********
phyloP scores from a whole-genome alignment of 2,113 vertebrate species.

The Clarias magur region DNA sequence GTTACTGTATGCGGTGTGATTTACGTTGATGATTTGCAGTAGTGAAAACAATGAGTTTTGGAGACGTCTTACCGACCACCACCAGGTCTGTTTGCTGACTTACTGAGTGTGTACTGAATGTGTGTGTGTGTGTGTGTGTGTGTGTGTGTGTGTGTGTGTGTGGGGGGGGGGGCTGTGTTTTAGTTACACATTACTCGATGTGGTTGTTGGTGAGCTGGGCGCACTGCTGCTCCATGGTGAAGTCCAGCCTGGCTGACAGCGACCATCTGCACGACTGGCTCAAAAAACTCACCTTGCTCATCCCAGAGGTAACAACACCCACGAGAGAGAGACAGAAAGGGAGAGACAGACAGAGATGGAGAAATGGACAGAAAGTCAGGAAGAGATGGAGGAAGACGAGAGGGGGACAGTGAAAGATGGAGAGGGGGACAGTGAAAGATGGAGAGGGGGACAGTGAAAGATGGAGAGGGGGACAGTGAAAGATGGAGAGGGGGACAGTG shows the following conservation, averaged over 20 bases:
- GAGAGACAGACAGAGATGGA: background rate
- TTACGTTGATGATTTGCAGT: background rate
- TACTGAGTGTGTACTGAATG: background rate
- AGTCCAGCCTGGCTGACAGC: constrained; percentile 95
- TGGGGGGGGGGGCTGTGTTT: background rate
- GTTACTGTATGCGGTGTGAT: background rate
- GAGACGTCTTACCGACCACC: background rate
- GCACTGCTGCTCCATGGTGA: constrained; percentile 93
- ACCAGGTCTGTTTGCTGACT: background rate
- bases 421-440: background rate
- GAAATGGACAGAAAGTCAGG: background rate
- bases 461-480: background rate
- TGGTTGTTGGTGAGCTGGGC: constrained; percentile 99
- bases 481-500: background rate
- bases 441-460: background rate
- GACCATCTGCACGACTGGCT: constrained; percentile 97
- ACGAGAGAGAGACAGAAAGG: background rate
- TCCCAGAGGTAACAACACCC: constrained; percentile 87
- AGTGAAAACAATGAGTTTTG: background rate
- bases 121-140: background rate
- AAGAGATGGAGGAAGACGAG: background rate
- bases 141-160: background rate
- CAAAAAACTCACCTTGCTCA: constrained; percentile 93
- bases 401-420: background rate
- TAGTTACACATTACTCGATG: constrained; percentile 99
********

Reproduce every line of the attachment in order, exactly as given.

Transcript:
phyloP scores from a whole-genome alignment of 2,113 vertebrate species.

The Clarias magur region DNA sequence GTTACTGTATGCGGTGTGATTTACGTTGATGATTTGCAGTAGTGAAAACAATGAGTTTTGGAGACGTCTTACCGACCACCACCAGGTCTGTTTGCTGACTTACTGAGTGTGTACTGAATGTGTGTGTGTGTGTGTGTGTGTGTGTGTGTGTGTGTGTGTGTGGGGGGGGGGGCTGTGTTTTAGTTACACATTACTCGATGTGGTTGTTGGTGAGCTGGGCGCACTGCTGCTCCATGGTGAAGTCCAGCCTGGCTGACAGCGACCATCTGCACGACTGGCTCAAAAAACTCACCTTGCTCATCCCAGAGGTAACAACACCCACGAGAGAGAGACAGAAAGGGAGAGACAGACAGAGATGGAGAAATGGACAGAAAGTCAGGAAGAGATGGAGGAAGACGAGAGGGGGACAGTGAAAGATGGAGAGGGGGACAGTGAAAGATGGAGAGGGGGACAGTGAAAGATGGAGAGGGGGACAGTGAAAGATGGAGAGGGGGACAGTG shows the following conservation, averaged over 20 bases:
- GAGAGACAGACAGAGATGGA: background rate
- TTACGTTGATGATTTGCAGT: background rate
- TACTGAGTGTGTACTGAATG: background rate
- AGTCCAGCCTGGCTGACAGC: constrained; percentile 95
- TGGGGGGGGGGGCTGTGTTT: background rate
- GTTACTGTATGCGGTGTGAT: background rate
- GAGACGTCTTACCGACCACC: background rate
- GCACTGCTGCTCCATGGTGA: constrained; percentile 93
- ACCAGGTCTGTTTGCTGACT: background rate
- bases 421-440: background rate
- GAAATGGACAGAAAGTCAGG: background rate
- bases 461-480: background rate
- TGGTTGTTGGTGAGCTGGGC: constrained; percentile 99
- bases 481-500: background rate
- bases 441-460: background rate
- GACCATCTGCACGACTGGCT: constrained; percentile 97
- ACGAGAGAGAGACAGAAAGG: background rate
- TCCCAGAGGTAACAACACCC: constrained; percentile 87
- AGTGAAAACAATGAGTTTTG: background rate
- bases 121-140: background rate
- AAGAGATGGAGGAAGACGAG: background rate
- bases 141-160: background rate
- CAAAAAACTCACCTTGCTCA: constrained; percentile 93
- bases 401-420: background rate
- TAGTTACACATTACTCGATG: constrained; percentile 99